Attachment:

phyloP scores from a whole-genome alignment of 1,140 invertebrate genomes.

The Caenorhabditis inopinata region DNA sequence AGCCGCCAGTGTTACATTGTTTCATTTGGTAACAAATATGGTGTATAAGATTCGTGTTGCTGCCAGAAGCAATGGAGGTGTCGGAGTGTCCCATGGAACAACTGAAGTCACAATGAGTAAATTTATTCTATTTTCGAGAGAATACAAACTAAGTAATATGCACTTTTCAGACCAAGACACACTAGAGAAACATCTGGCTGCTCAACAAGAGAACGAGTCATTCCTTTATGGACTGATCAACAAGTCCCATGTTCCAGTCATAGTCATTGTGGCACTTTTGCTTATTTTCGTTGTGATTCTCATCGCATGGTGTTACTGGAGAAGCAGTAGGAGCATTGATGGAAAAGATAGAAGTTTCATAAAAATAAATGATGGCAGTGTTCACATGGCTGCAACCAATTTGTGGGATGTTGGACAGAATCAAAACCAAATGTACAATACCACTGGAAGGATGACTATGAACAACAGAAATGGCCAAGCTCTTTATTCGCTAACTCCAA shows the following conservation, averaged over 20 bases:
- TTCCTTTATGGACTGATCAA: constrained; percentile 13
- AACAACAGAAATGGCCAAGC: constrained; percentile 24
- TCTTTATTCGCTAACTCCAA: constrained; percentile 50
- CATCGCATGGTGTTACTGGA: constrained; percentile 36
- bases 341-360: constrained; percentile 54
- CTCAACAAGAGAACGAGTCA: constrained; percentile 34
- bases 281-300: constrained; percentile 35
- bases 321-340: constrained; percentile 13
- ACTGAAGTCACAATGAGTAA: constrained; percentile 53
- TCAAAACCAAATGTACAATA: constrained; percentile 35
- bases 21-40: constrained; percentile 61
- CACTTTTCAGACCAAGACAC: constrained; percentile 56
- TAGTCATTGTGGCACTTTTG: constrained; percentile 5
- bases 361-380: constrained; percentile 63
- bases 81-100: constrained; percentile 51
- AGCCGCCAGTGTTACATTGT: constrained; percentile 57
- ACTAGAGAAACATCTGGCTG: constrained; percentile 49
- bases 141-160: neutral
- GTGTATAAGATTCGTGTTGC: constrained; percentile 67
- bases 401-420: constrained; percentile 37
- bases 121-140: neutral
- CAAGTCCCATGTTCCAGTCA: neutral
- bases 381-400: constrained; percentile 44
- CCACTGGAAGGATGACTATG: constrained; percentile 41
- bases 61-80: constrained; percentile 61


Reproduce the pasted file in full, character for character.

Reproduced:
phyloP scores from a whole-genome alignment of 1,140 invertebrate genomes.

The Caenorhabditis inopinata region DNA sequence AGCCGCCAGTGTTACATTGTTTCATTTGGTAACAAATATGGTGTATAAGATTCGTGTTGCTGCCAGAAGCAATGGAGGTGTCGGAGTGTCCCATGGAACAACTGAAGTCACAATGAGTAAATTTATTCTATTTTCGAGAGAATACAAACTAAGTAATATGCACTTTTCAGACCAAGACACACTAGAGAAACATCTGGCTGCTCAACAAGAGAACGAGTCATTCCTTTATGGACTGATCAACAAGTCCCATGTTCCAGTCATAGTCATTGTGGCACTTTTGCTTATTTTCGTTGTGATTCTCATCGCATGGTGTTACTGGAGAAGCAGTAGGAGCATTGATGGAAAAGATAGAAGTTTCATAAAAATAAATGATGGCAGTGTTCACATGGCTGCAACCAATTTGTGGGATGTTGGACAGAATCAAAACCAAATGTACAATACCACTGGAAGGATGACTATGAACAACAGAAATGGCCAAGCTCTTTATTCGCTAACTCCAA shows the following conservation, averaged over 20 bases:
- TTCCTTTATGGACTGATCAA: constrained; percentile 13
- AACAACAGAAATGGCCAAGC: constrained; percentile 24
- TCTTTATTCGCTAACTCCAA: constrained; percentile 50
- CATCGCATGGTGTTACTGGA: constrained; percentile 36
- bases 341-360: constrained; percentile 54
- CTCAACAAGAGAACGAGTCA: constrained; percentile 34
- bases 281-300: constrained; percentile 35
- bases 321-340: constrained; percentile 13
- ACTGAAGTCACAATGAGTAA: constrained; percentile 53
- TCAAAACCAAATGTACAATA: constrained; percentile 35
- bases 21-40: constrained; percentile 61
- CACTTTTCAGACCAAGACAC: constrained; percentile 56
- TAGTCATTGTGGCACTTTTG: constrained; percentile 5
- bases 361-380: constrained; percentile 63
- bases 81-100: constrained; percentile 51
- AGCCGCCAGTGTTACATTGT: constrained; percentile 57
- ACTAGAGAAACATCTGGCTG: constrained; percentile 49
- bases 141-160: neutral
- GTGTATAAGATTCGTGTTGC: constrained; percentile 67
- bases 401-420: constrained; percentile 37
- bases 121-140: neutral
- CAAGTCCCATGTTCCAGTCA: neutral
- bases 381-400: constrained; percentile 44
- CCACTGGAAGGATGACTATG: constrained; percentile 41
- bases 61-80: constrained; percentile 61